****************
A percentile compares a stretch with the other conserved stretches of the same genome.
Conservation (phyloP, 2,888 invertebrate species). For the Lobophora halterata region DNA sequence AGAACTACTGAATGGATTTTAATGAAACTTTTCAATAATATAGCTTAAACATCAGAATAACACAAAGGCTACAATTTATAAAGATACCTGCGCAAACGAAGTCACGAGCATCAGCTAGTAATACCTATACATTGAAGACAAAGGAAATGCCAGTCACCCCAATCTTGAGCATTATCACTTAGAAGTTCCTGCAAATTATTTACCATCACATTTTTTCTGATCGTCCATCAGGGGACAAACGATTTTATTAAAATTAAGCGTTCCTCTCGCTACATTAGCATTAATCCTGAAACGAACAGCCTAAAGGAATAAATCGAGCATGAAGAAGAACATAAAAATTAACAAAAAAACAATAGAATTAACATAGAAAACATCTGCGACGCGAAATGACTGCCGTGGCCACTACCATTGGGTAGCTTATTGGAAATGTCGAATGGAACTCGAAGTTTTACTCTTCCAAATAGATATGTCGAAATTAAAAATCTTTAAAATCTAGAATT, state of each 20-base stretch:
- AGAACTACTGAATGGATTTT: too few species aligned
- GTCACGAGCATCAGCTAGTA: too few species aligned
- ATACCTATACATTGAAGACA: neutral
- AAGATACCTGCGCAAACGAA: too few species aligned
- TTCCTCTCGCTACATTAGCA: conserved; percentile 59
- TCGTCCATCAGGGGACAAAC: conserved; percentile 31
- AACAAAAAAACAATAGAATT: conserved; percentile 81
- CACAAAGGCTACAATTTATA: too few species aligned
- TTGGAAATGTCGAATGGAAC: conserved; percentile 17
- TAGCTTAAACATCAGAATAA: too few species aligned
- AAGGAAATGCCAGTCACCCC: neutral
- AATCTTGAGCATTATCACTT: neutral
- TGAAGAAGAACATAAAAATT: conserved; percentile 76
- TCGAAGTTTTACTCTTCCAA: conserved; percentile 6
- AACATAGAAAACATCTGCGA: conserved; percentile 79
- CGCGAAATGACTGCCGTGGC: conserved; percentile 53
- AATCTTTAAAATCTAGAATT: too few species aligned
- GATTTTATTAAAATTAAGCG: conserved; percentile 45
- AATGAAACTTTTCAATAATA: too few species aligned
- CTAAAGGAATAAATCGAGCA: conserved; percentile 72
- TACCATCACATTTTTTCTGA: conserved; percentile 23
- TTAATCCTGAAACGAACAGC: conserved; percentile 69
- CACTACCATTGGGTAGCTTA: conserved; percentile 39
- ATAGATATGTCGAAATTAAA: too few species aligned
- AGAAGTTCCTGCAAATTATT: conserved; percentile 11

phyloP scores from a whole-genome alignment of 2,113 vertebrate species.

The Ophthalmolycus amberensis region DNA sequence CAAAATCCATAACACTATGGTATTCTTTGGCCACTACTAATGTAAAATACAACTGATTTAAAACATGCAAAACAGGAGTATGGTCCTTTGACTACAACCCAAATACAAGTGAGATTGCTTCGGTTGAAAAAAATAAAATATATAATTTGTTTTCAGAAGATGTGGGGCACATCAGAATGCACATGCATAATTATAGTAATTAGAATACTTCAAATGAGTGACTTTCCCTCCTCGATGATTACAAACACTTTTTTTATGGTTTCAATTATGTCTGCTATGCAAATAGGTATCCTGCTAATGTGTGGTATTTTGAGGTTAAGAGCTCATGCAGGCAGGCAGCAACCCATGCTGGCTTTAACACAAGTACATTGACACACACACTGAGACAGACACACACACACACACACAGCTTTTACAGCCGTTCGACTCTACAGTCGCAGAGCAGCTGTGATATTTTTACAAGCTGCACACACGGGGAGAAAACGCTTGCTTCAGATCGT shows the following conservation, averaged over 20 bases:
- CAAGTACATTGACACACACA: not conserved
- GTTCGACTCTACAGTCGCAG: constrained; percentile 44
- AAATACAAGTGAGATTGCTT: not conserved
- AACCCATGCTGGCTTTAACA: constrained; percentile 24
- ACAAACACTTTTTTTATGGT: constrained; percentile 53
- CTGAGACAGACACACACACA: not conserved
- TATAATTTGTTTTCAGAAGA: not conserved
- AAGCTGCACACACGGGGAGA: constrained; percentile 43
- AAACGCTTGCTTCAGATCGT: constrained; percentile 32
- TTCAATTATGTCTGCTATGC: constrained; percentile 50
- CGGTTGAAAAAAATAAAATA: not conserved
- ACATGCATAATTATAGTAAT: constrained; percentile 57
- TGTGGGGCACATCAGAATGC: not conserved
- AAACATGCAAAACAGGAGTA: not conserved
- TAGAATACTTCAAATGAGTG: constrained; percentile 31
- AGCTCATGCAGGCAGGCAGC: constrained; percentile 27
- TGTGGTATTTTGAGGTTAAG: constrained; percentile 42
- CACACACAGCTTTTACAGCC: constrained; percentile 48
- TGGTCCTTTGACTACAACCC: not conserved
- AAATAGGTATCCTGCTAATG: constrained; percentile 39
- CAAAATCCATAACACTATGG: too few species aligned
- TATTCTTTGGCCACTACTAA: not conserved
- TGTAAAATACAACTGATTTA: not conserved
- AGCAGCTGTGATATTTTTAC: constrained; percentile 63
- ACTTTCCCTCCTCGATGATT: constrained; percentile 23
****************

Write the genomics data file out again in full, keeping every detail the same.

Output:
A percentile compares a stretch with the other conserved stretches of the same genome.
Conservation (phyloP, 2,888 invertebrate species). For the Lobophora halterata region DNA sequence AGAACTACTGAATGGATTTTAATGAAACTTTTCAATAATATAGCTTAAACATCAGAATAACACAAAGGCTACAATTTATAAAGATACCTGCGCAAACGAAGTCACGAGCATCAGCTAGTAATACCTATACATTGAAGACAAAGGAAATGCCAGTCACCCCAATCTTGAGCATTATCACTTAGAAGTTCCTGCAAATTATTTACCATCACATTTTTTCTGATCGTCCATCAGGGGACAAACGATTTTATTAAAATTAAGCGTTCCTCTCGCTACATTAGCATTAATCCTGAAACGAACAGCCTAAAGGAATAAATCGAGCATGAAGAAGAACATAAAAATTAACAAAAAAACAATAGAATTAACATAGAAAACATCTGCGACGCGAAATGACTGCCGTGGCCACTACCATTGGGTAGCTTATTGGAAATGTCGAATGGAACTCGAAGTTTTACTCTTCCAAATAGATATGTCGAAATTAAAAATCTTTAAAATCTAGAATT, state of each 20-base stretch:
- AGAACTACTGAATGGATTTT: too few species aligned
- GTCACGAGCATCAGCTAGTA: too few species aligned
- ATACCTATACATTGAAGACA: neutral
- AAGATACCTGCGCAAACGAA: too few species aligned
- TTCCTCTCGCTACATTAGCA: conserved; percentile 59
- TCGTCCATCAGGGGACAAAC: conserved; percentile 31
- AACAAAAAAACAATAGAATT: conserved; percentile 81
- CACAAAGGCTACAATTTATA: too few species aligned
- TTGGAAATGTCGAATGGAAC: conserved; percentile 17
- TAGCTTAAACATCAGAATAA: too few species aligned
- AAGGAAATGCCAGTCACCCC: neutral
- AATCTTGAGCATTATCACTT: neutral
- TGAAGAAGAACATAAAAATT: conserved; percentile 76
- TCGAAGTTTTACTCTTCCAA: conserved; percentile 6
- AACATAGAAAACATCTGCGA: conserved; percentile 79
- CGCGAAATGACTGCCGTGGC: conserved; percentile 53
- AATCTTTAAAATCTAGAATT: too few species aligned
- GATTTTATTAAAATTAAGCG: conserved; percentile 45
- AATGAAACTTTTCAATAATA: too few species aligned
- CTAAAGGAATAAATCGAGCA: conserved; percentile 72
- TACCATCACATTTTTTCTGA: conserved; percentile 23
- TTAATCCTGAAACGAACAGC: conserved; percentile 69
- CACTACCATTGGGTAGCTTA: conserved; percentile 39
- ATAGATATGTCGAAATTAAA: too few species aligned
- AGAAGTTCCTGCAAATTATT: conserved; percentile 11

phyloP scores from a whole-genome alignment of 2,113 vertebrate species.

The Ophthalmolycus amberensis region DNA sequence CAAAATCCATAACACTATGGTATTCTTTGGCCACTACTAATGTAAAATACAACTGATTTAAAACATGCAAAACAGGAGTATGGTCCTTTGACTACAACCCAAATACAAGTGAGATTGCTTCGGTTGAAAAAAATAAAATATATAATTTGTTTTCAGAAGATGTGGGGCACATCAGAATGCACATGCATAATTATAGTAATTAGAATACTTCAAATGAGTGACTTTCCCTCCTCGATGATTACAAACACTTTTTTTATGGTTTCAATTATGTCTGCTATGCAAATAGGTATCCTGCTAATGTGTGGTATTTTGAGGTTAAGAGCTCATGCAGGCAGGCAGCAACCCATGCTGGCTTTAACACAAGTACATTGACACACACACTGAGACAGACACACACACACACACACAGCTTTTACAGCCGTTCGACTCTACAGTCGCAGAGCAGCTGTGATATTTTTACAAGCTGCACACACGGGGAGAAAACGCTTGCTTCAGATCGT shows the following conservation, averaged over 20 bases:
- CAAGTACATTGACACACACA: not conserved
- GTTCGACTCTACAGTCGCAG: constrained; percentile 44
- AAATACAAGTGAGATTGCTT: not conserved
- AACCCATGCTGGCTTTAACA: constrained; percentile 24
- ACAAACACTTTTTTTATGGT: constrained; percentile 53
- CTGAGACAGACACACACACA: not conserved
- TATAATTTGTTTTCAGAAGA: not conserved
- AAGCTGCACACACGGGGAGA: constrained; percentile 43
- AAACGCTTGCTTCAGATCGT: constrained; percentile 32
- TTCAATTATGTCTGCTATGC: constrained; percentile 50
- CGGTTGAAAAAAATAAAATA: not conserved
- ACATGCATAATTATAGTAAT: constrained; percentile 57
- TGTGGGGCACATCAGAATGC: not conserved
- AAACATGCAAAACAGGAGTA: not conserved
- TAGAATACTTCAAATGAGTG: constrained; percentile 31
- AGCTCATGCAGGCAGGCAGC: constrained; percentile 27
- TGTGGTATTTTGAGGTTAAG: constrained; percentile 42
- CACACACAGCTTTTACAGCC: constrained; percentile 48
- TGGTCCTTTGACTACAACCC: not conserved
- AAATAGGTATCCTGCTAATG: constrained; percentile 39
- CAAAATCCATAACACTATGG: too few species aligned
- TATTCTTTGGCCACTACTAA: not conserved
- TGTAAAATACAACTGATTTA: not conserved
- AGCAGCTGTGATATTTTTAC: constrained; percentile 63
- ACTTTCCCTCCTCGATGATT: constrained; percentile 23